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Tuesday, October 27, 2020

We should embrace technology to create wealth

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STANDARD DIGITAL 1 MAR 2020

I thank God for the numerous opportunities to travel to Japan, a nation that has become like a second home to me. Every time I visit, I learn a new lesson that I endeavour to inspire others to adapt.

During breakfast, I noticed there was only two staff waiting on us in a restaurant at a five-star hotel. We served ourselves, wiped the tables after we were done eating and even took the utensils back to the kitchen. The same happens with personal laundry because such self-service is predominantly inculcated in the Japanese culture. The essence of self-service is to take responsibility and initiative. Such is the spirit that has catapulted Japan into a technological powerhouse and a top tier economy.

The Japanese education system is one of the best in the world. It has increasingly encouraged comparison, exploration, speculation, and reflection. Education is the foundation of a vibrant economy. As such, education itself should be highly technologically innovative. In this regard, it should be possible to learn about a student’s educational journey at the click of a button.

This will make it possible to customize lessons to the student’s needs. It will also enable the holistic growth of students and help them infuse technological solutions into their respective careers. As a case in point, photographers in Kenya are already utilizing drones and reaping handsome financial benefits.

However, drone technology can be used for much more than photography. A firm in Rwanda uses drones to deliver blood to remote areas. Amazon has finalized plans of delivering small packages using drones. Kenya can follow suit.

Government ministries should deliberately dedicate a percentage of their expenditure towards techno-solutions.

Similarly, private sector players and civil society organizations should continuously invest in technological solutions to the social challenges that beset our society.

As an environmentalist, I am alive to the role drones can play in aerial mapping and nature monitoring.

They provide high-quality images of the landscapes beneath them. Through such a technological approach, we can know in real-time if a river’s flow is decreasing; if industries are dumping dangerous effluents into rivers and lakes; if our water towers are being decimated, and much more.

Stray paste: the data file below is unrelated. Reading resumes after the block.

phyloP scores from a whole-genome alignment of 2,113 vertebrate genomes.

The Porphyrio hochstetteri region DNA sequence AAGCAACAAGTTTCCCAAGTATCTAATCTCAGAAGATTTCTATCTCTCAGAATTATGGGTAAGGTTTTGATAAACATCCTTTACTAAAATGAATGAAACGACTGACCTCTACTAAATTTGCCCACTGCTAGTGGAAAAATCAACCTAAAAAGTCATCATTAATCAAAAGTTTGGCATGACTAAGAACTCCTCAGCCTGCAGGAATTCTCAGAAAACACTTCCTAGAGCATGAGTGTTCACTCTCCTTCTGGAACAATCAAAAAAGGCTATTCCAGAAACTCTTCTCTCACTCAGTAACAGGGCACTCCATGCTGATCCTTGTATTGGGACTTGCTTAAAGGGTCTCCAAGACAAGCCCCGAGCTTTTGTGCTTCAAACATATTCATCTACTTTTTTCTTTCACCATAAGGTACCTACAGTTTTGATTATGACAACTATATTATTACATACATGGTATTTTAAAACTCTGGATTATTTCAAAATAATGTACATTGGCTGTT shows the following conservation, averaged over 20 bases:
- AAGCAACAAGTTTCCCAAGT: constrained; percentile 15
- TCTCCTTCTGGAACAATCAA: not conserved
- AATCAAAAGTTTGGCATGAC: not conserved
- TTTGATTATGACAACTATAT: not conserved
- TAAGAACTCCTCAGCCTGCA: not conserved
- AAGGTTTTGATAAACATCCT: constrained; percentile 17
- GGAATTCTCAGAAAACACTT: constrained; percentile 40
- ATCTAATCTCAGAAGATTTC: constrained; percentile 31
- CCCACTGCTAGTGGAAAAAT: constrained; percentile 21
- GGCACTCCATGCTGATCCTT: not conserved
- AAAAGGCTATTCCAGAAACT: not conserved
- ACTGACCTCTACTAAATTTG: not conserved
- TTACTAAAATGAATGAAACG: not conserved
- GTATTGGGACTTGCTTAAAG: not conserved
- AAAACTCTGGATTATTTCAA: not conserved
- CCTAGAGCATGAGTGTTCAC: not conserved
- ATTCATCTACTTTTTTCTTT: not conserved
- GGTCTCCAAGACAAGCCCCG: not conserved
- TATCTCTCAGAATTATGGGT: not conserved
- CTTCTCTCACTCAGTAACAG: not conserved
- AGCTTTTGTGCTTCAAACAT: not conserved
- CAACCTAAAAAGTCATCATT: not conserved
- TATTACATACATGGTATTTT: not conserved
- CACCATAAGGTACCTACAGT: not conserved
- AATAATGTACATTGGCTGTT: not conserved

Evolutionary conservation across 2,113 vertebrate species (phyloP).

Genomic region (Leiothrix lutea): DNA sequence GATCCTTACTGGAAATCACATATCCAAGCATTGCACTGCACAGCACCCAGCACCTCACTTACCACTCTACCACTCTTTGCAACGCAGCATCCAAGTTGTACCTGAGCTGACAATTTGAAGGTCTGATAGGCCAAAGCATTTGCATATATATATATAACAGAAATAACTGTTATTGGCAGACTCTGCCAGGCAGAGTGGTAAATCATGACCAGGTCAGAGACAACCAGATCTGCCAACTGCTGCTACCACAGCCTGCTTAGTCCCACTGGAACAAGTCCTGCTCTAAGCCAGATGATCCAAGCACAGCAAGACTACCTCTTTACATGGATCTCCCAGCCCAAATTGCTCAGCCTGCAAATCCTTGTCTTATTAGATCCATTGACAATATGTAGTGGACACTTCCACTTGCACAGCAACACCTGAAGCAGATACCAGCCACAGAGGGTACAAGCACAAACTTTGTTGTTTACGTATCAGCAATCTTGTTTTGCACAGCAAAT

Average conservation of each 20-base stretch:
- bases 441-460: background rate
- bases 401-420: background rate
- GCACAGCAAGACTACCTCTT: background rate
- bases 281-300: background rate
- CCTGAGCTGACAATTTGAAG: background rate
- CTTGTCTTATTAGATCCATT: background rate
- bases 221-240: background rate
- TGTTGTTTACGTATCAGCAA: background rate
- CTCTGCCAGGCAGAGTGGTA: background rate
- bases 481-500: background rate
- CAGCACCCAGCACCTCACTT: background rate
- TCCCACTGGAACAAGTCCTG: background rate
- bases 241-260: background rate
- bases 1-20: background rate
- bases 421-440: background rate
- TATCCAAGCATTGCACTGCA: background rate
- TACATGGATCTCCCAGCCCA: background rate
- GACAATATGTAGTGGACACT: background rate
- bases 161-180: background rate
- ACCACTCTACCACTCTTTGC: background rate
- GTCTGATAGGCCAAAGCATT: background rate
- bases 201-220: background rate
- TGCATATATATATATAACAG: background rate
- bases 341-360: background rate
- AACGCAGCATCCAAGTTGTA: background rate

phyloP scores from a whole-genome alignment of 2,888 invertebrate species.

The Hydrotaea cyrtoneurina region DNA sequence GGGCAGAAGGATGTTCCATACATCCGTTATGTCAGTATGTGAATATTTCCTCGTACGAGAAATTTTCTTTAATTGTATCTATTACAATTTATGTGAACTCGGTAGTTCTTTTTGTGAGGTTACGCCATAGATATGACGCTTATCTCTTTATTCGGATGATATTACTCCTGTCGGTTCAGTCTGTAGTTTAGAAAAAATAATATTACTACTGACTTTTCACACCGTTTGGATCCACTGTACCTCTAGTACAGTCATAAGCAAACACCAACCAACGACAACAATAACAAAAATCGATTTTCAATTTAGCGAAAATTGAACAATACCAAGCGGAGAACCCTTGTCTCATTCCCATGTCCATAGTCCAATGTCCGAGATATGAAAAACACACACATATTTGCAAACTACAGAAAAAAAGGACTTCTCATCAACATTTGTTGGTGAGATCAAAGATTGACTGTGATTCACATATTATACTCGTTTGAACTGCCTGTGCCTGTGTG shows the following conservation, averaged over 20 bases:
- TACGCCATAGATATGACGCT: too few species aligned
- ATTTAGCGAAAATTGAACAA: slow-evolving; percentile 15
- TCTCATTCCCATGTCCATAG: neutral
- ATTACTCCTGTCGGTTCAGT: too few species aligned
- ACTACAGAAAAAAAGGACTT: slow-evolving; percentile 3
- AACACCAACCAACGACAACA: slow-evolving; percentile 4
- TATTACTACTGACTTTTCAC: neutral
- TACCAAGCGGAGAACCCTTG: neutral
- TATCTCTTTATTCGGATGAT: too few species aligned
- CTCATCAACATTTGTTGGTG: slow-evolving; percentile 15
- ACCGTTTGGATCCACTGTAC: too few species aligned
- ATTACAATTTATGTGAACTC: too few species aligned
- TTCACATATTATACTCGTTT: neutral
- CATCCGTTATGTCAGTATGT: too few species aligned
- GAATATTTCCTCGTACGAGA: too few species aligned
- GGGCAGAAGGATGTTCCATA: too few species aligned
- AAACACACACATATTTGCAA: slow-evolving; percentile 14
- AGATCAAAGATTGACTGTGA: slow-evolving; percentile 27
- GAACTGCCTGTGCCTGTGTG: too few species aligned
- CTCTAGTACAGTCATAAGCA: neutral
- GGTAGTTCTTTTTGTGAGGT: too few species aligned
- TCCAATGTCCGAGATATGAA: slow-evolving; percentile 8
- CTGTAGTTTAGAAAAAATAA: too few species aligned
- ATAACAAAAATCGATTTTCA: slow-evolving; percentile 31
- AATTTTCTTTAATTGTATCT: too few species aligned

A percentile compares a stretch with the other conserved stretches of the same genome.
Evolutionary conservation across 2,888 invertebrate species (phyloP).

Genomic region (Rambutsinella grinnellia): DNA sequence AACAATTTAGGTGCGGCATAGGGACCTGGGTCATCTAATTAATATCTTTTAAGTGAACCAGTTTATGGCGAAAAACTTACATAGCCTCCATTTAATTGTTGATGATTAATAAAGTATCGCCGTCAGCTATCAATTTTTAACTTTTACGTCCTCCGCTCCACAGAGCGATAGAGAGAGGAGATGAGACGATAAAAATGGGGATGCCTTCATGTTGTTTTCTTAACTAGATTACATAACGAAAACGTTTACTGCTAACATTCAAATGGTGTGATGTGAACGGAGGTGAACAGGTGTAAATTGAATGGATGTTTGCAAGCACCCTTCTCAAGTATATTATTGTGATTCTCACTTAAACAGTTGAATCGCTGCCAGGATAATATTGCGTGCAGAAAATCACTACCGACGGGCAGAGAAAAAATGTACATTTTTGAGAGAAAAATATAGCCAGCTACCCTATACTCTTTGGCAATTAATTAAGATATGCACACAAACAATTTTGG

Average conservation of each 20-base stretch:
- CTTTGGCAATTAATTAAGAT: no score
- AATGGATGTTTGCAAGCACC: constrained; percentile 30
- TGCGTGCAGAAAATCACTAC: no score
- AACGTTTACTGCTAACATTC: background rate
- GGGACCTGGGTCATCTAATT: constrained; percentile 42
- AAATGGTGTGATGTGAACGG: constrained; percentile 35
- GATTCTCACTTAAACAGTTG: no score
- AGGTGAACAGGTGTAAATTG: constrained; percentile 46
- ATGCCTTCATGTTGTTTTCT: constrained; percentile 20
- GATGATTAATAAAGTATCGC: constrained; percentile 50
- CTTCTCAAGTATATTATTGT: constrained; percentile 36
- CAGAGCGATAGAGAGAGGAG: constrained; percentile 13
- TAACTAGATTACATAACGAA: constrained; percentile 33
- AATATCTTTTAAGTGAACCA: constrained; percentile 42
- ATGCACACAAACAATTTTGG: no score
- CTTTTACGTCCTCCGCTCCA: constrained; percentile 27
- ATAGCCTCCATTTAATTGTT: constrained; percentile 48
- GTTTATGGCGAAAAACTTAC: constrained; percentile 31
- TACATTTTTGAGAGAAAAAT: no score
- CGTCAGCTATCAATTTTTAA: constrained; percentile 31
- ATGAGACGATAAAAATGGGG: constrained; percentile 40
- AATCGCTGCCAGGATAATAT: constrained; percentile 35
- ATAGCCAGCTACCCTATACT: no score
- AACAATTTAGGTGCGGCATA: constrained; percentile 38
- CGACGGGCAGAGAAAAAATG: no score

This will ensure conservation and create jobs for the tech-savvy young people coding software for the drones and manning them.

Drone-based thermal imagery captures and analytics can also be used for smart solar panel installation. In the same vein, drones can be used for maintenance of the ever-increasing wind turbines.

Regenerative agriculture can greatly benefit from drones to increase farmers’ productivity. Using them to spray can reduce fertilizer usage by as much as 20 percent. This would save billions. Other hi-tech innovations that can power agriculture include GPS technology; temperature and moisture sensors; aerial images and robots.

Kenya’s manufacturing is also aching for the golden touch of technology. Across the country, millions of Kenyans still grind their maize in decades-old posho mills that consume more energy and are more expensive to run.

More advanced posho mills wills save both energy and money. But even in their flawed state, these posho mills were a huge leap from the sturdy stones that were previously used to grind grains.

The big question we need to ask ourselves as a society is this – are there other sectors in our society where we are still symbolically using stones to grind grains? Just as mobile telephony leapfrogged Kenya into vibrant telephone communication, there are scores of other technological innovations that can leapfrog us into an upper-middle-income economy. These innovations include the internet of things, artificial intelligence, big data, and robotics. Hi-tech tools enable businesses to be more efficient, safer, profitable and environmentally friendly.

This is true irrespective of the sector in question. Since 75 percent of Kenya’s population is below 35 years, the youth must be buoyed to rise up as technology champions who will usher Kenya into a more vibrant technologically powered economy. Once they do this, they will have followed the footfalls of Japan even as they carve out Kenya’s own prosperous path. This is what it means to think and act green.

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